A 63-year-old explains how Blue Zones helped him rethink his retirement plan to avoid his 'biggest fear' of loneliness

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A 63-year-old explains how Blue Zones helped him rethink his retirement plan to avoid his 'biggest fear' of loneliness
Ed, 63, not pictured, is taking steps to ensure he isn't lonely when he enters retirement.keithsutherland/Getty Images
  • Ed, 63, hasn't retired yet, but he wants to ensure he won't be lonely when he does.
  • Describing loneliness as his "biggest fear," he plans to volunteer and pursue hobbies upon retirement.
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Ed, 63, was recently rewatching a documentary about Blue Zones — and it led him to rethink his outlook on retirement.

Blue Zones are regions in the world where people are believed to live the longest, healthiest lives, and people who live in those zones have traits that include living with purpose and maintaining relationships with friends starting at a young age. Ed — who requested his last name be withheld for privacy but whose identity is known to Business Insider — said there's no reason he can't incorporate those ideals into his own life.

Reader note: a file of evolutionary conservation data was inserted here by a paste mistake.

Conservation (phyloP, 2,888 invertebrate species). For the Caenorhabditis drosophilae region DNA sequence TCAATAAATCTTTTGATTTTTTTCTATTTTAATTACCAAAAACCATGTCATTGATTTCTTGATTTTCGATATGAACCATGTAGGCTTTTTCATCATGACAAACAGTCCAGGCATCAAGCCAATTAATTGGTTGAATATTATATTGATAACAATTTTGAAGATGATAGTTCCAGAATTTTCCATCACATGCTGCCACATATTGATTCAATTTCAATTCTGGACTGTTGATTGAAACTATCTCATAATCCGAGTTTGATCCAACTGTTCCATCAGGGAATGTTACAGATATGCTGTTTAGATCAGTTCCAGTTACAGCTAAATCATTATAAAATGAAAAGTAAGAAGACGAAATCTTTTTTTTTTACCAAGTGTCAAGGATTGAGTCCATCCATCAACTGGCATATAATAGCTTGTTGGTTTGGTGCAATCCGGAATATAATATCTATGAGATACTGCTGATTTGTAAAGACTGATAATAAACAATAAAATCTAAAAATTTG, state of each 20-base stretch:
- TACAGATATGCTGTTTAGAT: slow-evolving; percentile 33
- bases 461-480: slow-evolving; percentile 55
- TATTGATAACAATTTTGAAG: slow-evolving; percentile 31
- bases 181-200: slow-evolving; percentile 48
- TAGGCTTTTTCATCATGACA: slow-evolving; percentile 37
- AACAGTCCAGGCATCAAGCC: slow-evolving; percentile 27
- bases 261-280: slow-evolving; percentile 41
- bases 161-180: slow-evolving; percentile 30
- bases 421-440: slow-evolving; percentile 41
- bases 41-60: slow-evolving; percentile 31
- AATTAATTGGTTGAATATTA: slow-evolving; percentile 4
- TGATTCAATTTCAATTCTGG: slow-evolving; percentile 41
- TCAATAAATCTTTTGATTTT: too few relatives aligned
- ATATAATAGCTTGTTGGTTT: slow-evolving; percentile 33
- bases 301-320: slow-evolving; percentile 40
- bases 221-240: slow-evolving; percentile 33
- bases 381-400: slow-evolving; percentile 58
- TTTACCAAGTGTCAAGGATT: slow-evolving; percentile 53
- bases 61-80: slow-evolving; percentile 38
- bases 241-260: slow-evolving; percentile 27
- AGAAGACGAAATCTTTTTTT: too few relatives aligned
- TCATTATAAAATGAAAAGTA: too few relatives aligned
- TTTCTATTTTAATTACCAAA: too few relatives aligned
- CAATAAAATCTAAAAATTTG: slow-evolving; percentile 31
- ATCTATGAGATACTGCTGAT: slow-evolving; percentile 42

"Those people were actively engaged in their community, they were doing things, they were gardening, they were actively involved, they had good mobility. They didn't suffer any of the degenerative ills that we as North Americans suffer," Ed said, referring to Blue Zone residents.

"So I think that's part and parcel where some of my insight comes from, that I think to retire and to suddenly stop and to say, 'Well now I'm going to do nothing,' is going to kill you," Ed said. "I'm absolutely convinced of that. I think being sedentary and not engaged is the worst thing that you can put upon yourself."

Since moving from Connecticut to Ontario, Canada, in the 80s, Ed has worked in the manufacturing industry, and he's not sure when he'll officially retire. But he's making plans for when that day comes to avoid what he said is his "biggest fear": being lonely. He hopes that upon retirement, he can pursue his passion for bas-relief art, which is a type of sculpting to create three-dimensional figures mounted on two-dimensional surfaces, like the figures on certain coins.

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He also plans to volunteer at nonprofit organizations and shelters to ensure that retiring from his job doesn't also mean retiring from social interactions.

Of course, for some older adults, it's not always that easy. US Surgeon General Vivek Murthy declared loneliness an epidemic last year, alongside data showing poor social interaction could increase the risk of heart disease, stroke, and dementia among older Americans.

Ed said there needs to be a brighter spotlight on this crisis because "being alone has got to be the worst thing."

"And there are a lot of people that are suffering from loneliness simply because they don't have contacts, their children aren't paying attention to them, or they're estranged from them for whatever reason or another," he continued. "So being alone is something that does concern me. And I've always said to my wife, 'Geez, I hope I go before you do because I don't want to be left.'"